After hearing Colin Davidson on a panel discussion at the Ulster Museum on Friday (as part of the Centre for Democracy and Peace Building’s Culture Night event – more on that here), we knew we had to go back to see his Silent Testimony exhibition. It was in part his thoughtful contributions to the panel as it explored the definitions of art and culture; and in part, Kim Mawhinney’s praise for the exhibition that convinced us to visit as soon as we could.
Silent Testimony reveals the stories of eighteen people who are connected by their individual experiences of loss through the Troubles – a turbulent 30-year period in Northern Ireland from the late 1960s onwards.
Since 2010, Davidson has become internationally renowned for his series of large-scale portraits of actors, musicians, poets and writers. While painting these familiar faces, he became increasingly preoccupied, not with their celebrity, but more with their status as human beings. This continuing exploration of ‘common humanity’ is the foundation on which Silent Testimony rests.
Until now, the artist, who grew up in Belfast and studied art at the University of Ulster, has not responded overtly to what he witnessed or personally experienced during the Troubles. Silent Testimony is a powerful response which reflects on how the conflict has had, and continues to have, a profound impact on thousands of individuals – the injured, their families, the families of those who died and the wider community.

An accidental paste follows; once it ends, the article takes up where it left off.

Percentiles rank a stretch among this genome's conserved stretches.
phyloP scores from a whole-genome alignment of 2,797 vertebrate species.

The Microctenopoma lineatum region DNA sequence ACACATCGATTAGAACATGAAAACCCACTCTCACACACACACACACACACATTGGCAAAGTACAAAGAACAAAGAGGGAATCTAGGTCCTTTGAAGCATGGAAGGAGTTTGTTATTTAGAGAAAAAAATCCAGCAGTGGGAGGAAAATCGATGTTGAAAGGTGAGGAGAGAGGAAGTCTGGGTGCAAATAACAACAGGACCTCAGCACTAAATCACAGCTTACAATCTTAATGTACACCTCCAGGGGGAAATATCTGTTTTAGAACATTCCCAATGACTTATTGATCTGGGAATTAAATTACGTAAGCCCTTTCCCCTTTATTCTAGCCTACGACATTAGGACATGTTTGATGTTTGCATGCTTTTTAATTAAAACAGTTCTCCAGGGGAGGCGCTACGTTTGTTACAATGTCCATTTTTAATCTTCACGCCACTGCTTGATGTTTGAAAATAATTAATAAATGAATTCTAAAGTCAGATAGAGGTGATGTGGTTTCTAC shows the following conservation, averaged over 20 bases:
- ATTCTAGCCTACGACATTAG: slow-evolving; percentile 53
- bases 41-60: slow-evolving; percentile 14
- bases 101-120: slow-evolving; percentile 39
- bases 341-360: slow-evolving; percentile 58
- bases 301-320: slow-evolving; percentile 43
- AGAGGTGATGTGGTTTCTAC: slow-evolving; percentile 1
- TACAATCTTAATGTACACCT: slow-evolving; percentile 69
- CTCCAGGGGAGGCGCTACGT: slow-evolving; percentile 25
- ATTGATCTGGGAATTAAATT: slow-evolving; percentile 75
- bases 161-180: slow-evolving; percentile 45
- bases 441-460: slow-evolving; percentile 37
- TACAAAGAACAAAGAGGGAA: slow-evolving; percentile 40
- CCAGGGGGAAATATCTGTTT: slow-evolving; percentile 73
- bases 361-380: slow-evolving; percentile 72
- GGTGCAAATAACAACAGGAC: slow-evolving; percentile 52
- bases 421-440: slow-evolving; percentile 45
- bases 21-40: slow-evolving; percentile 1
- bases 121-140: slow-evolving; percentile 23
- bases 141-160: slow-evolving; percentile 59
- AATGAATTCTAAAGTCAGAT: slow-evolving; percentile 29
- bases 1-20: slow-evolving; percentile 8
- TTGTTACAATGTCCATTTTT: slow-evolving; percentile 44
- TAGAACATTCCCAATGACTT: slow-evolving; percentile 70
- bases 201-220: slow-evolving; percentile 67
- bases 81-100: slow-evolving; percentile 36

It was immediately clear on entering the exhibition room that Silent Testimony was something powerful. Families, solo visitors, art students, friends – tilted heads, long stares, hushed conversations, furrowed brows, teary eyes.
The portraits are haunting. Accompanied by a few lines telling stories of loss, shock, brutality, sorrow, and of the aftermath of these, Davidson captures what most could not: a vulnerability interlaced with dignity. His subjects’ gaze never meeting their surveyors’, rather looking on, their glassy quality inviting admiration and understanding; creating, in the silence, longed-for space to ask questions about their pain, your pain, my pain.
“Art is at home with the question. It gets right back to what it means to be human.” Colin Davidson
During Friday’s panel discussion, Colin and Kim Mawhinney from the Museum both delved into the topic of art as healing or as a means of dealing with trauma. There seem to be three vehicles for this – making art, being the subject of art, and viewing art. Kim spoke of people visiting the exhibition and having conversations about their own pain for the first time.
Indeed, the exhibition has not just given Colin or his 18 subjects a voice – it has been visited by over 37,000 people since its unveiling in June. It will remain on the Ulster Museum’s 4th floor until January 2016.
Read what Colin has to say about the exhibition on his blog.